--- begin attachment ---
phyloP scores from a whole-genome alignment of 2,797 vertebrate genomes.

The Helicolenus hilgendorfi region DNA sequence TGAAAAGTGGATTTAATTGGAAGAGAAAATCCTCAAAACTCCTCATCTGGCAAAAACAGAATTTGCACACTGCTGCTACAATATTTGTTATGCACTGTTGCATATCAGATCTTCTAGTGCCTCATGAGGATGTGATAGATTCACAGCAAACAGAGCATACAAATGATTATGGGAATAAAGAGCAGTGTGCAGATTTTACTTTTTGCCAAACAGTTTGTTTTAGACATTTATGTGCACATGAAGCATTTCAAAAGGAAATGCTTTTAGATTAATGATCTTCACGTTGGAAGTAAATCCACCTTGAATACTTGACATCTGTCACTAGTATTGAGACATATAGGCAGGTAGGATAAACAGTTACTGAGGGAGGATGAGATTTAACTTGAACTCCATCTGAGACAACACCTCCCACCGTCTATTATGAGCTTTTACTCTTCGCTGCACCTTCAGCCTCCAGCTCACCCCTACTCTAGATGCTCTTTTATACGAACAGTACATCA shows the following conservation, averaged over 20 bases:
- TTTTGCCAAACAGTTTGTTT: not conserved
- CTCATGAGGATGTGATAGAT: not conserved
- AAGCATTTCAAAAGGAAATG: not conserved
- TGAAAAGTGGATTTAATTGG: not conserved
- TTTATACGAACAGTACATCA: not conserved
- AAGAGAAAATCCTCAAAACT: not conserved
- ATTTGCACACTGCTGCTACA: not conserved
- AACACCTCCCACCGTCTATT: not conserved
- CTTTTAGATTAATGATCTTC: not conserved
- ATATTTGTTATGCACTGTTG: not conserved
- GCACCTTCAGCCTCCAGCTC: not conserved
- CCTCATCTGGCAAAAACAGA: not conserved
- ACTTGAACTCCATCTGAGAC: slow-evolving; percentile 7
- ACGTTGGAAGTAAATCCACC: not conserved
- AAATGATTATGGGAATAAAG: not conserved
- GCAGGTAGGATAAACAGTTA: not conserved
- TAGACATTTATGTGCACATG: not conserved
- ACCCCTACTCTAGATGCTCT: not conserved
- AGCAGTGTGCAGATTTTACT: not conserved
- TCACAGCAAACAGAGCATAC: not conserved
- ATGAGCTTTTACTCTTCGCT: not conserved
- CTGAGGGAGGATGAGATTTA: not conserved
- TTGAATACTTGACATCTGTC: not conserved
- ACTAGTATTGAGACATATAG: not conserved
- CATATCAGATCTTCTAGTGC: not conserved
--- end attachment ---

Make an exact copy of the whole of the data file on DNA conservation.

phyloP scores from a whole-genome alignment of 2,797 vertebrate genomes.

The Helicolenus hilgendorfi region DNA sequence TGAAAAGTGGATTTAATTGGAAGAGAAAATCCTCAAAACTCCTCATCTGGCAAAAACAGAATTTGCACACTGCTGCTACAATATTTGTTATGCACTGTTGCATATCAGATCTTCTAGTGCCTCATGAGGATGTGATAGATTCACAGCAAACAGAGCATACAAATGATTATGGGAATAAAGAGCAGTGTGCAGATTTTACTTTTTGCCAAACAGTTTGTTTTAGACATTTATGTGCACATGAAGCATTTCAAAAGGAAATGCTTTTAGATTAATGATCTTCACGTTGGAAGTAAATCCACCTTGAATACTTGACATCTGTCACTAGTATTGAGACATATAGGCAGGTAGGATAAACAGTTACTGAGGGAGGATGAGATTTAACTTGAACTCCATCTGAGACAACACCTCCCACCGTCTATTATGAGCTTTTACTCTTCGCTGCACCTTCAGCCTCCAGCTCACCCCTACTCTAGATGCTCTTTTATACGAACAGTACATCA shows the following conservation, averaged over 20 bases:
- TTTTGCCAAACAGTTTGTTT: not conserved
- CTCATGAGGATGTGATAGAT: not conserved
- AAGCATTTCAAAAGGAAATG: not conserved
- TGAAAAGTGGATTTAATTGG: not conserved
- TTTATACGAACAGTACATCA: not conserved
- AAGAGAAAATCCTCAAAACT: not conserved
- ATTTGCACACTGCTGCTACA: not conserved
- AACACCTCCCACCGTCTATT: not conserved
- CTTTTAGATTAATGATCTTC: not conserved
- ATATTTGTTATGCACTGTTG: not conserved
- GCACCTTCAGCCTCCAGCTC: not conserved
- CCTCATCTGGCAAAAACAGA: not conserved
- ACTTGAACTCCATCTGAGAC: slow-evolving; percentile 7
- ACGTTGGAAGTAAATCCACC: not conserved
- AAATGATTATGGGAATAAAG: not conserved
- GCAGGTAGGATAAACAGTTA: not conserved
- TAGACATTTATGTGCACATG: not conserved
- ACCCCTACTCTAGATGCTCT: not conserved
- AGCAGTGTGCAGATTTTACT: not conserved
- TCACAGCAAACAGAGCATAC: not conserved
- ATGAGCTTTTACTCTTCGCT: not conserved
- CTGAGGGAGGATGAGATTTA: not conserved
- TTGAATACTTGACATCTGTC: not conserved
- ACTAGTATTGAGACATATAG: not conserved
- CATATCAGATCTTCTAGTGC: not conserved